Similarly, CACI closed on the acquisition of L3 Technology's National Security Solutions for $550 million in February 2016 — three months before the end of its fiscal year. The associated revenue contributed to the 16 percent increase in defense revenue during 2017.

Leidos CEO Roger Krone, in an interview with Defense News in 2016 soon after the acquisition closed, pointed to “scale, but not scale for scale's sake” as a big factor in the buy — noting, too, the importance of balancing the portfolio and geographic distribution. He also pointed to sheer numbers — 15,000 employees specifically — many with security clearances.

The trend does seem to be continuing. CSRA chose to not participate in the 2018 Top 100 because its $9.7 billion acquisition by General Dynamics closed by the time data collection for the list kicked off. While General Dynamics is a top defense prime, its IT business functions as a largely separate entity, similar to the pure-play IT companies. The acquisition of CSRA, which reported $2.25 billion in defense revenue for fiscal 2016 — will add significant scale to GDIT. It is also likely to influence the company's Top 100 rank next year.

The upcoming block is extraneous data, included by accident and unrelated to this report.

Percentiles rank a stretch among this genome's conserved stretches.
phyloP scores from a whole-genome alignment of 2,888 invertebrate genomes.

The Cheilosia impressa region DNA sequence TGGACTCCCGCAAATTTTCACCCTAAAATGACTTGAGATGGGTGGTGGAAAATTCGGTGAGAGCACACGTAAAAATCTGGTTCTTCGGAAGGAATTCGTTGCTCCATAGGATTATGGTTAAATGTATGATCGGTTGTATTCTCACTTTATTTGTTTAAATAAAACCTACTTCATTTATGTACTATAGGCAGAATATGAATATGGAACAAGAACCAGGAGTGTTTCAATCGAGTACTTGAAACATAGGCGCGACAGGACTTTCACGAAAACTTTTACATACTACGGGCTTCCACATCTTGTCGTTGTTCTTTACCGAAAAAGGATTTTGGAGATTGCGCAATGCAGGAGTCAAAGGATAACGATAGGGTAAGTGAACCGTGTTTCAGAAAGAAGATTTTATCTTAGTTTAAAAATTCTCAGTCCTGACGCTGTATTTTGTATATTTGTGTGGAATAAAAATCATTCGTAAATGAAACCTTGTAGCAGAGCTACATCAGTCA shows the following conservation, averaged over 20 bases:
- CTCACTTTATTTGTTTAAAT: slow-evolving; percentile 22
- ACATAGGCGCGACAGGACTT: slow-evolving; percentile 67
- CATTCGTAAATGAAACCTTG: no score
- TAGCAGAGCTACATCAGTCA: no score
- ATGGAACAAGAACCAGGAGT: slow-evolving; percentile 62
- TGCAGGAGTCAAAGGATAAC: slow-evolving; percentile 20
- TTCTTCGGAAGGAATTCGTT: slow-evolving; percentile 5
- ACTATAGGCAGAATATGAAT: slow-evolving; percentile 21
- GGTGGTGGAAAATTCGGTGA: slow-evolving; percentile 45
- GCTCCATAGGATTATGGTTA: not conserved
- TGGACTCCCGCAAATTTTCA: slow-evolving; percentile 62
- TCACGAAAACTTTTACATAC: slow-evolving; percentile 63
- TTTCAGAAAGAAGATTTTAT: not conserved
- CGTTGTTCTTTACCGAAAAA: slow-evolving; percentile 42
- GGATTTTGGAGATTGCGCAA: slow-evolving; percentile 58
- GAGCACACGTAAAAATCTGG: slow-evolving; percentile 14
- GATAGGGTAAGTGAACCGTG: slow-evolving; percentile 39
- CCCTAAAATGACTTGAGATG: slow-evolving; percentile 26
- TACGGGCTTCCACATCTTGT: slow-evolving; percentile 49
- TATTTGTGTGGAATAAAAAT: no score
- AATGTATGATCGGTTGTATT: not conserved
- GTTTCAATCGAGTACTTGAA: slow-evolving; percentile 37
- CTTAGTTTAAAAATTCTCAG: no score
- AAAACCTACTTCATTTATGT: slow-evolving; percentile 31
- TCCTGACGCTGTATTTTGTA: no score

The future promises more cyber and IT-related merger and acquisition activity in the vein of that deal, according to Daniel Gouré, a vice president with the Lexington Institute think tank.

“Raytheon is still in acquisition mode with cyber, so it's an area that's still kind of churning,” he said. “I wouldn't be surprised to see some of these big players acquire some of the more defense-oriented cyber players.”